Pope Francis wrapped up his two-day visit to Cyprus on Friday in Nicosia with a mass for migrants that included a strongly worded condemnation of the “slavery” and “torture” endured by asylum-seekers in camps.
The Pope concluded his apostolic journey to the island with an ecumenical prayer service in which he denounced the “indifference” that the West shows incomers.
“It reminds us of the history of the last century, of the Nazis, of Stalin, and we wonder how this could have happened,” the pontiff said at the Parish Church of the Holy Cross in Europe's last divided capital.
During the mass, four migrants from different parts of the world shared stories of their journeys and the suffering they had experienced. After listening to them, Pope Francis said: “We better understand the prophetic power of the word of God, who tells us … ‘You are no longer strangers and aliens, but you are fellow citizens with the saints and also members of the household of God’.”
He went on to criticise the “developed civilisations of the West” who refuse to accept migrants or send them back to countries where they would be “confined, tortured and enslaved”, a reference to the recent migrant crisis in Europe in which hundreds of people were pushed back between the borders of Poland and Belarus.
The Vatican said that at least 12 migrants would be taken from the Mediterranean island to Italy, AP reported. The Pope, however, did not confirm the transfer himself during his ceremony.
The Rome-based Sant’Egidio Community has arranged to bring the dozen asylum-seekers from Cyprus to Italy in the coming weeks. The Cypriot Interior Ministry had previously thanked Pope Francis and Holy See for plans to relocate 50 people, saying it was a recognition of Cyprus's inability to continue to absorb an influx of migrants.
The ministry said that two Cameroonian migrants who have been stranded in the UN-manned buffer zone that runs along the divided island for six months would be among those relocated to Italy.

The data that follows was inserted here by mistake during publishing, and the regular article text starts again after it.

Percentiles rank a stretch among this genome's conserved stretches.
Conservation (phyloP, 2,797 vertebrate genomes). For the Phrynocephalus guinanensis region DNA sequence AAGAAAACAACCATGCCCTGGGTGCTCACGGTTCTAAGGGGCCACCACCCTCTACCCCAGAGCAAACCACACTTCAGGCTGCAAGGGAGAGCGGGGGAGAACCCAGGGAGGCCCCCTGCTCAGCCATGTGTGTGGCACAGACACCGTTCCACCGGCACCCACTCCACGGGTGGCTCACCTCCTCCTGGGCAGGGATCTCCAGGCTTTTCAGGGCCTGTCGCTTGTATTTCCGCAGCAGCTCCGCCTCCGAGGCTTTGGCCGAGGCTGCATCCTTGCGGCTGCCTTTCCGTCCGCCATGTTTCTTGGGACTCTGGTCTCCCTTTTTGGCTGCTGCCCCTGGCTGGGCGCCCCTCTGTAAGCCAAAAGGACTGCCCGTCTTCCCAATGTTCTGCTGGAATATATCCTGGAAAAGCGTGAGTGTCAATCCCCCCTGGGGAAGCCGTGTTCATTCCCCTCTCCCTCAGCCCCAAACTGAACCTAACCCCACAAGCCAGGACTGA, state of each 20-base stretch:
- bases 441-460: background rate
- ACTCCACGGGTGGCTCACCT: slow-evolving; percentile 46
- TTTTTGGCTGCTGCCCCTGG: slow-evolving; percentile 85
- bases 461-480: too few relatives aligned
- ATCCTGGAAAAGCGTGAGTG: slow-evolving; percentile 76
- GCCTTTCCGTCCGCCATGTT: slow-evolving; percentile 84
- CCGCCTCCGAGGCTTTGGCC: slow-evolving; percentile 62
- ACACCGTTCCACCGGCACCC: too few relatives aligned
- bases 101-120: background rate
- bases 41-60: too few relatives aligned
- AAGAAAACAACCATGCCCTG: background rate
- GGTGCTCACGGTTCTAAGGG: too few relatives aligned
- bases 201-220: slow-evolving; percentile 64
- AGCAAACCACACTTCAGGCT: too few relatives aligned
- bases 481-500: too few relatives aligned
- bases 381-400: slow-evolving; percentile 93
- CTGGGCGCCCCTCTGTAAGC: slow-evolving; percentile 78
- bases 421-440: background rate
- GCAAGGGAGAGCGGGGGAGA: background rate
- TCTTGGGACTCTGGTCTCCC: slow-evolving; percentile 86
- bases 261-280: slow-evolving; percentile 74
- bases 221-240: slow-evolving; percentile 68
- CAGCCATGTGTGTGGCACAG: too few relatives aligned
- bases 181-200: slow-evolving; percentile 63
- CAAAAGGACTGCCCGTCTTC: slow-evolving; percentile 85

In 2016, Pope Francis famously brought a dozen Syrian refugees home with him aboard the papal plane on his return from a visit to the island of Lesbos in Greece. The Pope will continue on to Greece on Saturday where he will stay for a further two days.
It is not clear whether more than 12 people would be transferred to Italy – the Vatican did not immediately respond when asked about the discrepancy in numbers, although AP reported that Cyprus's Interior Minister Nicos Nouris said arrangements had been made to transfer 50 in total.
Watch - Pope criticises 'disease' of ignoring migrants
The small island nation is home to the largest concentration of asylum-seekers per capita among the EU countries and has repeatedly called for international assistance in helping it cope with a steady influx of people seeking asylum. It recently asked the European Commission to allow it to stop processing asylum claims after an almost 40 per cent increase in migrant arrivals in the first 10 months of 2021 compared with all of last year.
During the final event in Cyprus, Pope Francis referred to the problems the country was facing and recognised that governments are unable to take in everyone and that “we have to understand the limits”.
Nevertheless, he made it clear that countries had a moral obligation to accept those who are fleeing war, hatred and oppression.
“He who comes asking for freedom, bread, help, fraternity and joy, who is fleeing hatred, finds himself in front of a hatred which is called barbed wire,” the Pope said.
“May the Lord awaken the conscience of all of us in front of all these things. We cannot be silent and look away at this culture of indifference.”